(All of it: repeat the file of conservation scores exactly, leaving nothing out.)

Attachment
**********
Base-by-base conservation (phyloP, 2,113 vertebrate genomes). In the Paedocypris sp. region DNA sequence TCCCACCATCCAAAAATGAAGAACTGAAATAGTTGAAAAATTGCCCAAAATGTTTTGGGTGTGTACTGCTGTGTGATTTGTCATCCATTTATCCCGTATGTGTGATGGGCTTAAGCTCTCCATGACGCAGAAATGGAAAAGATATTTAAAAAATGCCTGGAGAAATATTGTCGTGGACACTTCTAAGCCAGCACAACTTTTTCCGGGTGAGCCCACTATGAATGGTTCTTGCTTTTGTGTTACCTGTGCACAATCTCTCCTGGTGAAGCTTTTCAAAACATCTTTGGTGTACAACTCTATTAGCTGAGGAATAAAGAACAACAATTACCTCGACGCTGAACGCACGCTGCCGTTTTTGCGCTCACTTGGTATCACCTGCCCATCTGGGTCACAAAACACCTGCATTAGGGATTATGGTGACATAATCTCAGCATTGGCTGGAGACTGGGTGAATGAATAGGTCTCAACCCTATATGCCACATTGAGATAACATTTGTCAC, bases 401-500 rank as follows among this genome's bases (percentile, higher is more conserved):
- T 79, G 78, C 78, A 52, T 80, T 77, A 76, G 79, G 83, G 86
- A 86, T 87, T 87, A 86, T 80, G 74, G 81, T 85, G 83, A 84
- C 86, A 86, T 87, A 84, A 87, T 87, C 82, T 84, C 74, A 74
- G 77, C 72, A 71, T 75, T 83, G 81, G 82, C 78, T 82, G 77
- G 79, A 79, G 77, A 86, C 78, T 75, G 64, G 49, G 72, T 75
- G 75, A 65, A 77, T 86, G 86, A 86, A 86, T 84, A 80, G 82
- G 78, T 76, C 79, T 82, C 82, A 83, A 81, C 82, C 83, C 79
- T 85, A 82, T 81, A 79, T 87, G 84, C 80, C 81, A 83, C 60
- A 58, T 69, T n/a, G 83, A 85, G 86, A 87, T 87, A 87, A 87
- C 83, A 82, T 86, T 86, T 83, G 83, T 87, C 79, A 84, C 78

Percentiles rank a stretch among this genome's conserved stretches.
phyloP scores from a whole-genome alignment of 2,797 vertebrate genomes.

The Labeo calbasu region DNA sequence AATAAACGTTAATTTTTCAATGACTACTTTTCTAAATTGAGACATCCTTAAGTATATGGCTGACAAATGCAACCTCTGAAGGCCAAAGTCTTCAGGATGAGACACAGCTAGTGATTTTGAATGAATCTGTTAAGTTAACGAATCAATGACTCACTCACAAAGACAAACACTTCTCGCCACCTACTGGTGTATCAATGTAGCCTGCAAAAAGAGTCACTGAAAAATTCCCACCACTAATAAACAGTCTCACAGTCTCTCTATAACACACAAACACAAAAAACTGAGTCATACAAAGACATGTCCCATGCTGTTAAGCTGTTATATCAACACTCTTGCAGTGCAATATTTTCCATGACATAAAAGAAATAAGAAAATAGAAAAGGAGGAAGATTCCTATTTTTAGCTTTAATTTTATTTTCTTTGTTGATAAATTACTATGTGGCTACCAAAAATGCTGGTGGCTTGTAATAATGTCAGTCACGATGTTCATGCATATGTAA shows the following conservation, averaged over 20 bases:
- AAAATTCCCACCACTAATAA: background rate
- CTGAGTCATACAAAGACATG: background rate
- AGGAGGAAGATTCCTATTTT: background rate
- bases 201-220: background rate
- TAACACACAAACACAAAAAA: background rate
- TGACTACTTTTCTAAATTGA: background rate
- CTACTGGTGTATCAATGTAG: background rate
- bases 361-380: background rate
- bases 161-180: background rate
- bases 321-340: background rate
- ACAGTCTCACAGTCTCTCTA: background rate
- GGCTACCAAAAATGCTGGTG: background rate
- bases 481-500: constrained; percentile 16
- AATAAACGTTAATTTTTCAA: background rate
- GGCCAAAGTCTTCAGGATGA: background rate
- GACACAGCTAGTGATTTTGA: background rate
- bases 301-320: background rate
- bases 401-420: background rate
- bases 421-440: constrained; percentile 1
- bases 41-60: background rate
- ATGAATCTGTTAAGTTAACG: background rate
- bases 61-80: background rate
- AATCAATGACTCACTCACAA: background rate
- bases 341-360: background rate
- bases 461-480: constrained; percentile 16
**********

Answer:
Base-by-base conservation (phyloP, 2,113 vertebrate genomes). In the Paedocypris sp. region DNA sequence TCCCACCATCCAAAAATGAAGAACTGAAATAGTTGAAAAATTGCCCAAAATGTTTTGGGTGTGTACTGCTGTGTGATTTGTCATCCATTTATCCCGTATGTGTGATGGGCTTAAGCTCTCCATGACGCAGAAATGGAAAAGATATTTAAAAAATGCCTGGAGAAATATTGTCGTGGACACTTCTAAGCCAGCACAACTTTTTCCGGGTGAGCCCACTATGAATGGTTCTTGCTTTTGTGTTACCTGTGCACAATCTCTCCTGGTGAAGCTTTTCAAAACATCTTTGGTGTACAACTCTATTAGCTGAGGAATAAAGAACAACAATTACCTCGACGCTGAACGCACGCTGCCGTTTTTGCGCTCACTTGGTATCACCTGCCCATCTGGGTCACAAAACACCTGCATTAGGGATTATGGTGACATAATCTCAGCATTGGCTGGAGACTGGGTGAATGAATAGGTCTCAACCCTATATGCCACATTGAGATAACATTTGTCAC, bases 401-500 rank as follows among this genome's bases (percentile, higher is more conserved):
- T 79, G 78, C 78, A 52, T 80, T 77, A 76, G 79, G 83, G 86
- A 86, T 87, T 87, A 86, T 80, G 74, G 81, T 85, G 83, A 84
- C 86, A 86, T 87, A 84, A 87, T 87, C 82, T 84, C 74, A 74
- G 77, C 72, A 71, T 75, T 83, G 81, G 82, C 78, T 82, G 77
- G 79, A 79, G 77, A 86, C 78, T 75, G 64, G 49, G 72, T 75
- G 75, A 65, A 77, T 86, G 86, A 86, A 86, T 84, A 80, G 82
- G 78, T 76, C 79, T 82, C 82, A 83, A 81, C 82, C 83, C 79
- T 85, A 82, T 81, A 79, T 87, G 84, C 80, C 81, A 83, C 60
- A 58, T 69, T n/a, G 83, A 85, G 86, A 87, T 87, A 87, A 87
- C 83, A 82, T 86, T 86, T 83, G 83, T 87, C 79, A 84, C 78

Percentiles rank a stretch among this genome's conserved stretches.
phyloP scores from a whole-genome alignment of 2,797 vertebrate genomes.

The Labeo calbasu region DNA sequence AATAAACGTTAATTTTTCAATGACTACTTTTCTAAATTGAGACATCCTTAAGTATATGGCTGACAAATGCAACCTCTGAAGGCCAAAGTCTTCAGGATGAGACACAGCTAGTGATTTTGAATGAATCTGTTAAGTTAACGAATCAATGACTCACTCACAAAGACAAACACTTCTCGCCACCTACTGGTGTATCAATGTAGCCTGCAAAAAGAGTCACTGAAAAATTCCCACCACTAATAAACAGTCTCACAGTCTCTCTATAACACACAAACACAAAAAACTGAGTCATACAAAGACATGTCCCATGCTGTTAAGCTGTTATATCAACACTCTTGCAGTGCAATATTTTCCATGACATAAAAGAAATAAGAAAATAGAAAAGGAGGAAGATTCCTATTTTTAGCTTTAATTTTATTTTCTTTGTTGATAAATTACTATGTGGCTACCAAAAATGCTGGTGGCTTGTAATAATGTCAGTCACGATGTTCATGCATATGTAA shows the following conservation, averaged over 20 bases:
- AAAATTCCCACCACTAATAA: background rate
- CTGAGTCATACAAAGACATG: background rate
- AGGAGGAAGATTCCTATTTT: background rate
- bases 201-220: background rate
- TAACACACAAACACAAAAAA: background rate
- TGACTACTTTTCTAAATTGA: background rate
- CTACTGGTGTATCAATGTAG: background rate
- bases 361-380: background rate
- bases 161-180: background rate
- bases 321-340: background rate
- ACAGTCTCACAGTCTCTCTA: background rate
- GGCTACCAAAAATGCTGGTG: background rate
- bases 481-500: constrained; percentile 16
- AATAAACGTTAATTTTTCAA: background rate
- GGCCAAAGTCTTCAGGATGA: background rate
- GACACAGCTAGTGATTTTGA: background rate
- bases 301-320: background rate
- bases 401-420: background rate
- bases 421-440: constrained; percentile 1
- bases 41-60: background rate
- ATGAATCTGTTAAGTTAACG: background rate
- bases 61-80: background rate
- AATCAATGACTCACTCACAA: background rate
- bases 341-360: background rate
- bases 461-480: constrained; percentile 16